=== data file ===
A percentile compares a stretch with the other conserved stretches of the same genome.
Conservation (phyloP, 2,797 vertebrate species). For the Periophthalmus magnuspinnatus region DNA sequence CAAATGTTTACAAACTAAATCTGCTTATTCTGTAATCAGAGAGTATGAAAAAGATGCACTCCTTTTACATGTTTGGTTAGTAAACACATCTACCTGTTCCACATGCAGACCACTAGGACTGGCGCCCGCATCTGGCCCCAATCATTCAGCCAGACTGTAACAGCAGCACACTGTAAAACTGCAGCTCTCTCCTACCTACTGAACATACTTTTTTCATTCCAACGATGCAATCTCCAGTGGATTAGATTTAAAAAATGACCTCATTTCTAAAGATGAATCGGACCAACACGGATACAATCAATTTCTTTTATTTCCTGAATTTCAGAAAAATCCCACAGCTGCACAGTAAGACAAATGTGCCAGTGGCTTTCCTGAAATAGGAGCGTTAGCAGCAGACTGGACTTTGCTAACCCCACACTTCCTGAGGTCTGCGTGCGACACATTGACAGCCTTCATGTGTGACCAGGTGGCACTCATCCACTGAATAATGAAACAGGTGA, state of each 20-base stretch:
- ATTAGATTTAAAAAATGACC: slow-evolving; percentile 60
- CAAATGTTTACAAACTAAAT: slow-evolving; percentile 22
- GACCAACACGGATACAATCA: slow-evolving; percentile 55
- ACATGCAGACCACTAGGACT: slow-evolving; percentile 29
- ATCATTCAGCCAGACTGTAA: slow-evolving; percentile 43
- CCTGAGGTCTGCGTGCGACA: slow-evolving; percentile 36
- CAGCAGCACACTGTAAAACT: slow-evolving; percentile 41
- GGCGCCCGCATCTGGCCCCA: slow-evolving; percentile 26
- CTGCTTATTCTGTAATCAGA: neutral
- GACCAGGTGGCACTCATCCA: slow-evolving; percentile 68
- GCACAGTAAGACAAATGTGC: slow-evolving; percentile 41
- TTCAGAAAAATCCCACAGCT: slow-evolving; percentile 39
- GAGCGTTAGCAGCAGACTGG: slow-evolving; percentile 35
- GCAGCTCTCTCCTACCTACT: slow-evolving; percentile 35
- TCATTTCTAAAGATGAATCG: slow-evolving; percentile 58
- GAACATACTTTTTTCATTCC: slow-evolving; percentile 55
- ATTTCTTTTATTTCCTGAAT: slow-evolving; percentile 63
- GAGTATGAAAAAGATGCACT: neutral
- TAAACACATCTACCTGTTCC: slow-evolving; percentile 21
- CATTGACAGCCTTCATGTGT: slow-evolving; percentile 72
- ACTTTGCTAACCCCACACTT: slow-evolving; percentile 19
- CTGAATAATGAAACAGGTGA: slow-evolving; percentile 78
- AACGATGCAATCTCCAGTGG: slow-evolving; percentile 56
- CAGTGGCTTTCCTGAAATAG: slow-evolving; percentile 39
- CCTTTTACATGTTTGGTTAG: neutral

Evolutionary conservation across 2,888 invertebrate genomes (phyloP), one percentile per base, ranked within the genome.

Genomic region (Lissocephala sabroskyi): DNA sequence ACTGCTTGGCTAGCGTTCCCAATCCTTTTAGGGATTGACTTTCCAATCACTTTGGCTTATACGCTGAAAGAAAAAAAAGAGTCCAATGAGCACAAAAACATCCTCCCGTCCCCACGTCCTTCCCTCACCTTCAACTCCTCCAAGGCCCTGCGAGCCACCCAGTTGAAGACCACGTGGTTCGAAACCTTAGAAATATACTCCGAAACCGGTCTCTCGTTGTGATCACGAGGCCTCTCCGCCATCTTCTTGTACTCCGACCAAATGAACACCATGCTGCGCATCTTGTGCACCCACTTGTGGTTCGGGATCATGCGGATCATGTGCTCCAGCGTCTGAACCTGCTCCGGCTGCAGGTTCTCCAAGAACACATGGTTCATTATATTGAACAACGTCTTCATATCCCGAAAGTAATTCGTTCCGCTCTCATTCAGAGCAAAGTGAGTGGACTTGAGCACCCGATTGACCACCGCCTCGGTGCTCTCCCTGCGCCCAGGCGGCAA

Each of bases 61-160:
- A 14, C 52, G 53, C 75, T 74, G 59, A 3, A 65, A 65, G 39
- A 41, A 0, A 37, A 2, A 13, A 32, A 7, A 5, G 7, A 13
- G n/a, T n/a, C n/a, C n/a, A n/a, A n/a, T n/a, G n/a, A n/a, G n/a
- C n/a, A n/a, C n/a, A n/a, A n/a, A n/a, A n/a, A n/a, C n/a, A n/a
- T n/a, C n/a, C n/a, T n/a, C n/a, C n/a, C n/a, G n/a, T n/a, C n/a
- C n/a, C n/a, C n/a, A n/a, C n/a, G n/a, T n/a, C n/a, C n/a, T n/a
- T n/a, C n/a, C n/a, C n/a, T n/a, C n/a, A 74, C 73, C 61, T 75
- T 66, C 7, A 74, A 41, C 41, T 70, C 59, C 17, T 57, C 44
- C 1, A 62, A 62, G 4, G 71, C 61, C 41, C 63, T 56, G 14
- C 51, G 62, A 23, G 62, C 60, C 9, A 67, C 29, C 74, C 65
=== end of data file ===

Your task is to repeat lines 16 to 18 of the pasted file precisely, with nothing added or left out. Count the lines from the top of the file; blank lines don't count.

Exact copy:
- GCAGCTCTCTCCTACCTACT: slow-evolving; percentile 35
- TCATTTCTAAAGATGAATCG: slow-evolving; percentile 58
- GAACATACTTTTTTCATTCC: slow-evolving; percentile 55